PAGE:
The Yale Law Journal Online has just published A Defense of Immigration Enforcement Discretion: The Legal and Policy Flaws of Kris Kobach’s Latest Crusade, an essay by David A. Martin. The essay disputes the legal claims set forth in a recent lawsuit that seeks to invalidate a policy of the Department of Homeland Security. The policy gives protection against deportation to unauthorized immigrants who came to the country as children, and the Department defends it as an exercise of prosecutorial discretion. The plaintiffs claim that no such discretion exists, because the Immigration and Nationality Act, as amended in 1996, requires that virtually all aliens who entered without inspection be detained and placed in removal proceedings whenever encountered by immigration agents. Closely examining the statutory language and drawing on the author’s own extensive involvement as General Counsel of the Immigration and Naturalization Service in the 1996 consideration of legislative amendments and administrative implementation, the essay makes the case that the plaintiffs’ argument misunderstands both Congress’s intent and consistent agency practice before and after those amendments.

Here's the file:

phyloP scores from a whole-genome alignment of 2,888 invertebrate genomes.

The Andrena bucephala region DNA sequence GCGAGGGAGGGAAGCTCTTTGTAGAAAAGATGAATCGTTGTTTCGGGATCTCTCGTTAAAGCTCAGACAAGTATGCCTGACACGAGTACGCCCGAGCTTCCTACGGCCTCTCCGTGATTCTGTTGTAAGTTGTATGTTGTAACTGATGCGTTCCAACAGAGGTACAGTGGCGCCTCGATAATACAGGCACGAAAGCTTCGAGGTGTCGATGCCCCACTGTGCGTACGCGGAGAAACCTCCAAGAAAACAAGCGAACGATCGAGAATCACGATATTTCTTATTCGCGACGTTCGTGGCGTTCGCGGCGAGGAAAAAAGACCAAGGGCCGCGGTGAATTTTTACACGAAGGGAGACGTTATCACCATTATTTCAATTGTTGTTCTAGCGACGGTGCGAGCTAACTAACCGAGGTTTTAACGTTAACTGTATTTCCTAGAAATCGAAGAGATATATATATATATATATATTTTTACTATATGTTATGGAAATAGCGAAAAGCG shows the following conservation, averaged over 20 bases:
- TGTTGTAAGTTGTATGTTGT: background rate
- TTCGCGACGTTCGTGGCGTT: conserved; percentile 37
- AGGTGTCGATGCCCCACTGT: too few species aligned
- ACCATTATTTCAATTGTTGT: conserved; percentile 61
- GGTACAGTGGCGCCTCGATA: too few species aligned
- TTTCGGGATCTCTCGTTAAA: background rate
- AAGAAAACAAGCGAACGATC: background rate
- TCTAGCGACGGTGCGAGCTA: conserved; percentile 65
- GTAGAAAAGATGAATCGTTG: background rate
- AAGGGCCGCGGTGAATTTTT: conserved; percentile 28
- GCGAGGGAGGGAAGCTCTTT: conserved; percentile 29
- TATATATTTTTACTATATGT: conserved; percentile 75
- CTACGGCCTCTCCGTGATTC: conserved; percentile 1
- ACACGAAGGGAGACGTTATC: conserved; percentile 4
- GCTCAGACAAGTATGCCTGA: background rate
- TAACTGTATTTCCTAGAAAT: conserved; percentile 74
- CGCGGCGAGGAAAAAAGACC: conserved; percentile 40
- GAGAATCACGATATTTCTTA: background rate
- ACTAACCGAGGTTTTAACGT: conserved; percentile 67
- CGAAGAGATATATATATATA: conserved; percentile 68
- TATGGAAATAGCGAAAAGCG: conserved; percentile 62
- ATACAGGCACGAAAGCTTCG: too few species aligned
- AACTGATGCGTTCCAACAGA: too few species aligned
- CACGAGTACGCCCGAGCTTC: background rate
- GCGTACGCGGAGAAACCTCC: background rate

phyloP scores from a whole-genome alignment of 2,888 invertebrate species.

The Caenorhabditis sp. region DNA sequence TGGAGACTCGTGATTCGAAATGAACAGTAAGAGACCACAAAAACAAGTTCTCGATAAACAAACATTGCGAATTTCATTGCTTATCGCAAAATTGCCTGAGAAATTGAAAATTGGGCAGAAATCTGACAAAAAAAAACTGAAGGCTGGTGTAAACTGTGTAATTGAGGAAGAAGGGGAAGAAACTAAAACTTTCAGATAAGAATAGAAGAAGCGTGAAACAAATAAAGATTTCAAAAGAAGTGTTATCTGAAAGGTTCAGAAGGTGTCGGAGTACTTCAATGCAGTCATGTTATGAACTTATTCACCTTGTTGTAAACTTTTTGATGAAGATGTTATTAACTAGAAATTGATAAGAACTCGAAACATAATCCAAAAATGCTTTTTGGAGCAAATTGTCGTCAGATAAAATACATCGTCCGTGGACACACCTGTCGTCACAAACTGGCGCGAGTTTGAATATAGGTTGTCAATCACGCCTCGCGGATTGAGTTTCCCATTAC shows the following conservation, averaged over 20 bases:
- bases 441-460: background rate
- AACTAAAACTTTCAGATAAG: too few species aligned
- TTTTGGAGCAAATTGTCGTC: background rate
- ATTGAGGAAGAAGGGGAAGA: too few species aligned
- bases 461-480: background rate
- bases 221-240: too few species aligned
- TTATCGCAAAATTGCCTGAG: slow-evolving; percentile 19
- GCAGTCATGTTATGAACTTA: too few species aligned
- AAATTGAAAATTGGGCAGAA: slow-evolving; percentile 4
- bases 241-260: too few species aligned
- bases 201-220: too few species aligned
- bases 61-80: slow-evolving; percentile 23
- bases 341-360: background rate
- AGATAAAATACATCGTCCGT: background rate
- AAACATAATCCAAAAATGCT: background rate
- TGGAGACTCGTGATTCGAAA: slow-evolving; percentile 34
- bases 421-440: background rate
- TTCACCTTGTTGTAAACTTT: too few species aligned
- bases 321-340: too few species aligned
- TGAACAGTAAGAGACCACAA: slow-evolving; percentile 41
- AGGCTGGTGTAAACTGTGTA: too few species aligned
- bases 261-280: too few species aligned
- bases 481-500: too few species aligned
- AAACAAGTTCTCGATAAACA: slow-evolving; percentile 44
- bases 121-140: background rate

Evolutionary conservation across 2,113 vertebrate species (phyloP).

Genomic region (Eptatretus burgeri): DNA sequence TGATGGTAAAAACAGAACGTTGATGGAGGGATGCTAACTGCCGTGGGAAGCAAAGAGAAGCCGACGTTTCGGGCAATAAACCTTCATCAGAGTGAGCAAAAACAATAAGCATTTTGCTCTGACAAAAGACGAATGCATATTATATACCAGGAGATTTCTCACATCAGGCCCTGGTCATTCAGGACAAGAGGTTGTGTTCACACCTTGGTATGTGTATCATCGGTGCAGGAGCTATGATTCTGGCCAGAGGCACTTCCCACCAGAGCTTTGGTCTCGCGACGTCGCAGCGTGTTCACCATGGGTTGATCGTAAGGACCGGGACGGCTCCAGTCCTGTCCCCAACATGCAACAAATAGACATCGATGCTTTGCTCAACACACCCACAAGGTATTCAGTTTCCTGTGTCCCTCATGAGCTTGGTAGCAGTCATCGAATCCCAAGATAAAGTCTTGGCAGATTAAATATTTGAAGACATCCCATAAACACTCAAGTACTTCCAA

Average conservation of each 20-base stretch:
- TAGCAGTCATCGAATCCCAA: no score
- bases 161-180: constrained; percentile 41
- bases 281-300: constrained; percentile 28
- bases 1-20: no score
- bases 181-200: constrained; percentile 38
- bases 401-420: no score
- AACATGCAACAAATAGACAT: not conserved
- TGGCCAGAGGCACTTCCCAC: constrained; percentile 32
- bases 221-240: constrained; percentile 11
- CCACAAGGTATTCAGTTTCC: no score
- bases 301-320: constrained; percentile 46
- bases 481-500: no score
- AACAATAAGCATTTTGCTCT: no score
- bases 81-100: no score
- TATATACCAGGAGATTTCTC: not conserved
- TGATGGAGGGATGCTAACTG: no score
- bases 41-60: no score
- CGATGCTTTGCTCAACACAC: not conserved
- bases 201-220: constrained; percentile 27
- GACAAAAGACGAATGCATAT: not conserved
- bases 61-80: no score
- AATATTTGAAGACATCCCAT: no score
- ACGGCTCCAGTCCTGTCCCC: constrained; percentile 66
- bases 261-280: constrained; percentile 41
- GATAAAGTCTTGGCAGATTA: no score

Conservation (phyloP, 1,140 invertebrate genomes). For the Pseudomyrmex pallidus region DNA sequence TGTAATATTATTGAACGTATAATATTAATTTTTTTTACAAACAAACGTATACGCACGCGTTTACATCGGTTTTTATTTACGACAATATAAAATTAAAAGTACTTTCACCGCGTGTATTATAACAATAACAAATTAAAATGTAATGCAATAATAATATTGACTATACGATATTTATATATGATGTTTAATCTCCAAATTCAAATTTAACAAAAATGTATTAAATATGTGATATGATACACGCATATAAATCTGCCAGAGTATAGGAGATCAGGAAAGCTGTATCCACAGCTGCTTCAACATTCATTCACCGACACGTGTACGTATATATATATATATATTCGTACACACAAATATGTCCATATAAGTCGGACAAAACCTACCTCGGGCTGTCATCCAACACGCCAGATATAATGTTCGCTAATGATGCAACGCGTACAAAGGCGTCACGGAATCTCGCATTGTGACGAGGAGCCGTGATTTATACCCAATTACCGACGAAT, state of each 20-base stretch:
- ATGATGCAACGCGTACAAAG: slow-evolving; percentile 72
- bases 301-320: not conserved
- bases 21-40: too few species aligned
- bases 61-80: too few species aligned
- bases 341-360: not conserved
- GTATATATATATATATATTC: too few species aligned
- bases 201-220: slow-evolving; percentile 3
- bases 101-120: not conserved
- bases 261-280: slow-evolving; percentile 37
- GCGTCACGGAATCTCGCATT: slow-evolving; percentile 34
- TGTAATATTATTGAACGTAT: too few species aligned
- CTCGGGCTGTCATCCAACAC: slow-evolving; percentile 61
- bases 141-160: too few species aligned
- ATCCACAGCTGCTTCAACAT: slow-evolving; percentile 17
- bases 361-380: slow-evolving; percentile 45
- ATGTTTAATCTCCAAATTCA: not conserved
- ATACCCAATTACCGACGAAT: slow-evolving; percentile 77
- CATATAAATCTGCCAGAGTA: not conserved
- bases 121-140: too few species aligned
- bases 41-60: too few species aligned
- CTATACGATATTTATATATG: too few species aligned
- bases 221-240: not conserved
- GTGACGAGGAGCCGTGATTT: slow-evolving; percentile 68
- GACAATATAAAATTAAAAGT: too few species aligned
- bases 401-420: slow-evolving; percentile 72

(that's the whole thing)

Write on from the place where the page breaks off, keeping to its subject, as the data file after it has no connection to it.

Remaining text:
Preferred Citation: David A. Martin, A Defense of Immigration-Enforcement Discretion: The Legal and Policy Flaws in Kris Kobach’s Latest Crusade, 122 YALE L.J. ONLINE 167 (2012), http://yalelawjournal.org/2012/12/20/martin.html.